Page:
Make no mistake – self-publishing is a lot of work. Fiddly, picky but essential work. It’s not hard, though, and your story remains the story you wanted to tell – not a conglomeration of various peoples’ ideas. I have a friend – an accomplished and seasoned writer – who under a multi-book contract wrote a romance novel with a Montana rancher as the heroine and an insurance agent as the hero. I read it. It was a lovely book. Then she got a letter from her editor ‘suggesting’ that she change the locale from Montana to the Florida keys, make the hero a deep sea diver and the heroine a secretary. And that is not the worst tale I have heard of editorial re-writing!

Self publishing comes down to control. You control the story. You control the cover. You control the price and the distribution. You control whether it will be ebook or paperback or both. You control the timeline – no more waiting years for the book to come out. (Am I the only one getting the lead-in to the old Outer Limits tv show here?) You control the publicity – which you would most likely have to do with a traditional publisher anyway. Plus, so many traditional publishers limit you as to the number of book you can release in a year; that decision is now yours, which is wonderful for us fast writers. These days there are ways to get your book considered by libraries (impossible during the early days of self publishing) and foreign markets.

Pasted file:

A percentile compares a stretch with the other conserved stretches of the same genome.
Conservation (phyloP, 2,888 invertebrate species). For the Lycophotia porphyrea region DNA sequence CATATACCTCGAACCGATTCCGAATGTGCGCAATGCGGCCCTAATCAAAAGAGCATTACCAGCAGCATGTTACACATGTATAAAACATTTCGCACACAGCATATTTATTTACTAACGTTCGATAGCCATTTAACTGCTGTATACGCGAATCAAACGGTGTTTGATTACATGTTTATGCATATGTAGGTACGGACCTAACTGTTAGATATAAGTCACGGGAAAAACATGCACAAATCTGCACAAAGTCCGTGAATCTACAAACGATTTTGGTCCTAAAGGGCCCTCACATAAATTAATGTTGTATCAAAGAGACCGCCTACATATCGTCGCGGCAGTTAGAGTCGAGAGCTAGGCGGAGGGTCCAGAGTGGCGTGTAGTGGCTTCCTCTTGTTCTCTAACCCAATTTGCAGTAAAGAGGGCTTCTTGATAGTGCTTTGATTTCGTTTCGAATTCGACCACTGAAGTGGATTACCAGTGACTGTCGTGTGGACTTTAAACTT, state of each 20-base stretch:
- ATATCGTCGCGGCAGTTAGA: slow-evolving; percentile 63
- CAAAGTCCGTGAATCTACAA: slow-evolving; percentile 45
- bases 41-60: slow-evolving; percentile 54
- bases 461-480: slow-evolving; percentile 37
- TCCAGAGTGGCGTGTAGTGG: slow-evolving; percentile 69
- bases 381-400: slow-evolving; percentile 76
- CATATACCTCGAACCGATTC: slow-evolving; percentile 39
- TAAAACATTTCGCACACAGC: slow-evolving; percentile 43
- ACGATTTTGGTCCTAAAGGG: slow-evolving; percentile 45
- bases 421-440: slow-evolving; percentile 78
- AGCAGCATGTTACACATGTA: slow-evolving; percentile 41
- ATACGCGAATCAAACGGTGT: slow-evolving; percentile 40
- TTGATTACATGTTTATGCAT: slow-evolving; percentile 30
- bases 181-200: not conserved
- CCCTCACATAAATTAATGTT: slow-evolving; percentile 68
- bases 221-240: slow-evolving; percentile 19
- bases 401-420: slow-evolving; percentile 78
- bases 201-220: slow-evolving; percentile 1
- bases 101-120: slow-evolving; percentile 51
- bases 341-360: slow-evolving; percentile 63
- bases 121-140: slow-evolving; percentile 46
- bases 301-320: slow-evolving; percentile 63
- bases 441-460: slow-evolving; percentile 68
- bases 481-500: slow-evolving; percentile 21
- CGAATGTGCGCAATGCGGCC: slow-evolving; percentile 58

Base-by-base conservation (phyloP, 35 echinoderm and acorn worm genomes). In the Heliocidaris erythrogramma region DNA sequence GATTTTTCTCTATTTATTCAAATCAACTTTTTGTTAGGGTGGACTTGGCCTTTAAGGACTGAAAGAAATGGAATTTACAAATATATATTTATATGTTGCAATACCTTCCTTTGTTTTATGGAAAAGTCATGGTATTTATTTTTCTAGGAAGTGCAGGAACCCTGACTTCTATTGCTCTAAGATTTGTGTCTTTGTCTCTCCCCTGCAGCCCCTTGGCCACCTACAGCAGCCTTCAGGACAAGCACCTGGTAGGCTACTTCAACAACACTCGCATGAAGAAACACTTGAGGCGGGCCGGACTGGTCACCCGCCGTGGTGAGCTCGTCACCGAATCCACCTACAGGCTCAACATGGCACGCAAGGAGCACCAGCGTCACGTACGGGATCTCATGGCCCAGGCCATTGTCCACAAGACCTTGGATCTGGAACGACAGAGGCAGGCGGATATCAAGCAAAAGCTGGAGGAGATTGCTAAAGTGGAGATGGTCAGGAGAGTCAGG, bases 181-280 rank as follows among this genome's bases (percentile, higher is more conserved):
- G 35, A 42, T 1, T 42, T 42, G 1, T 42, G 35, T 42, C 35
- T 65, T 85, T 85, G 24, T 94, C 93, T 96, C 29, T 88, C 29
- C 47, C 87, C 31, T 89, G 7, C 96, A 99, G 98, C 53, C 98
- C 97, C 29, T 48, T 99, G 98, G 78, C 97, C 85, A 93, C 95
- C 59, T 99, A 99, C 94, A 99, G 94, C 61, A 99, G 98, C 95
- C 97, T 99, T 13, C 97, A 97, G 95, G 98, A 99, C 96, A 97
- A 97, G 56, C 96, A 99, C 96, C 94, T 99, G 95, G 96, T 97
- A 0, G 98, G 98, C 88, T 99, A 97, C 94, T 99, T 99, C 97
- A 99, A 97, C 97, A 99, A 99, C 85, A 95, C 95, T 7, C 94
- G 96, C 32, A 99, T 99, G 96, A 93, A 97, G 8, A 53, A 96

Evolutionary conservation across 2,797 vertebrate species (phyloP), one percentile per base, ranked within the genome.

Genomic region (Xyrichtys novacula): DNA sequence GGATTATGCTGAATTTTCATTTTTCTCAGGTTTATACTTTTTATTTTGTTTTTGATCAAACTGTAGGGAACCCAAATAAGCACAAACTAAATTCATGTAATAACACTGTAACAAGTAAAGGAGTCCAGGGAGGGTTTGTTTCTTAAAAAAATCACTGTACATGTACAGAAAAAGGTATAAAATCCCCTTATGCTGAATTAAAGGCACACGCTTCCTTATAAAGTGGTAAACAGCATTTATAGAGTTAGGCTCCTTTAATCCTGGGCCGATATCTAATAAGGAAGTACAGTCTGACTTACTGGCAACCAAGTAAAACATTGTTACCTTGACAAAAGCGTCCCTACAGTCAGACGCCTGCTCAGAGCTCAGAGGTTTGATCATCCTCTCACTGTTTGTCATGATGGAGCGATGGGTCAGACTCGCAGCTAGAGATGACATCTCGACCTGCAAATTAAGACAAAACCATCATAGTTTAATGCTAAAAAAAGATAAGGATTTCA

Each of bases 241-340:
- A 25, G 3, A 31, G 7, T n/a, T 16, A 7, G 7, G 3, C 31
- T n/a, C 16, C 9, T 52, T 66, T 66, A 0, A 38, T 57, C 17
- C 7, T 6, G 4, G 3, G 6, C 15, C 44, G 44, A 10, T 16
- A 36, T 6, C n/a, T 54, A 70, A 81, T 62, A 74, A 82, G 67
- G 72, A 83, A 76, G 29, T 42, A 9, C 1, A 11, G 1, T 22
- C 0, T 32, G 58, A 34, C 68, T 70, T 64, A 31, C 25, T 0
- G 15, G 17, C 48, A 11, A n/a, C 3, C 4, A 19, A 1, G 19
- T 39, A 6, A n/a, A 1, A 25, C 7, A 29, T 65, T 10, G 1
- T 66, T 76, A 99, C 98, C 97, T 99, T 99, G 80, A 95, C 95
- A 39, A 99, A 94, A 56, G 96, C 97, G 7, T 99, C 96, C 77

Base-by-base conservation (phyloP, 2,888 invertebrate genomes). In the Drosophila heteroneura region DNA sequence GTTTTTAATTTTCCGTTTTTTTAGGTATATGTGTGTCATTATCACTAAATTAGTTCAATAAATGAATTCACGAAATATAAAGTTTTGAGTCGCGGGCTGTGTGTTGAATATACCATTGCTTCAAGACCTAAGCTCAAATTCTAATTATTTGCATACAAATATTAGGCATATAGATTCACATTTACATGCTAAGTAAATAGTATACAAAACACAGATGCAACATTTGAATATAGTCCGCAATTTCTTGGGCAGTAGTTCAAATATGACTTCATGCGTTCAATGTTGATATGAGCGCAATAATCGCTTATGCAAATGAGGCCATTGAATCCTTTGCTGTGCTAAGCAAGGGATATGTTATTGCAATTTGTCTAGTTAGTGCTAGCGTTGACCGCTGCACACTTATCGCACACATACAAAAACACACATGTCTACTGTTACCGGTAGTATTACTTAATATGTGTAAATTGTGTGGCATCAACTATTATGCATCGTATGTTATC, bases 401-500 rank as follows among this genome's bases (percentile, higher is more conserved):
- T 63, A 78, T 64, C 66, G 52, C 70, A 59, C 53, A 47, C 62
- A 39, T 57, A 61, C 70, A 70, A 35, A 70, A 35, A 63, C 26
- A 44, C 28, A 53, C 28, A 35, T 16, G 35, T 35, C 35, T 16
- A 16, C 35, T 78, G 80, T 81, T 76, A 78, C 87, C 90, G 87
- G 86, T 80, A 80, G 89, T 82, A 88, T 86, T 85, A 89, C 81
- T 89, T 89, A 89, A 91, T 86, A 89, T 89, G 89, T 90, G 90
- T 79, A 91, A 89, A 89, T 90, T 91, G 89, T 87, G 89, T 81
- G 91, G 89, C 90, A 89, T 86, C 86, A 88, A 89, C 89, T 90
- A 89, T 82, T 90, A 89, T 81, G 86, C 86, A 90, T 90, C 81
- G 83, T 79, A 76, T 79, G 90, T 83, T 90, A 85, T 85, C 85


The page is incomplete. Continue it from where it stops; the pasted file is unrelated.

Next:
One drawback to self publishing is that it costs money – you need to hire editors; you need to hire a cover artist; you need to hire a formatter; you should buy ISBNs even though with some retail outlets that is not necessary. (I always say if you’re going to play with the Big Boys of publishing, play by their rules and conventions.) If you’re so inclined, you can learn to do all of this yourself – except editing. You always need another set of professional eyes on your book. Yes, there are companies – some legit, some the worst kind of money-grubbing vanity presses – who will do this for you. Some are kind of reasonably priced, some are extortionate. Personally I cannot think of paying a great deal of money to do what I can do myself, but then I was raised to do what I can do well and hire the rest out. If you do decide to go with a ‘helping’ company, do your due diligence.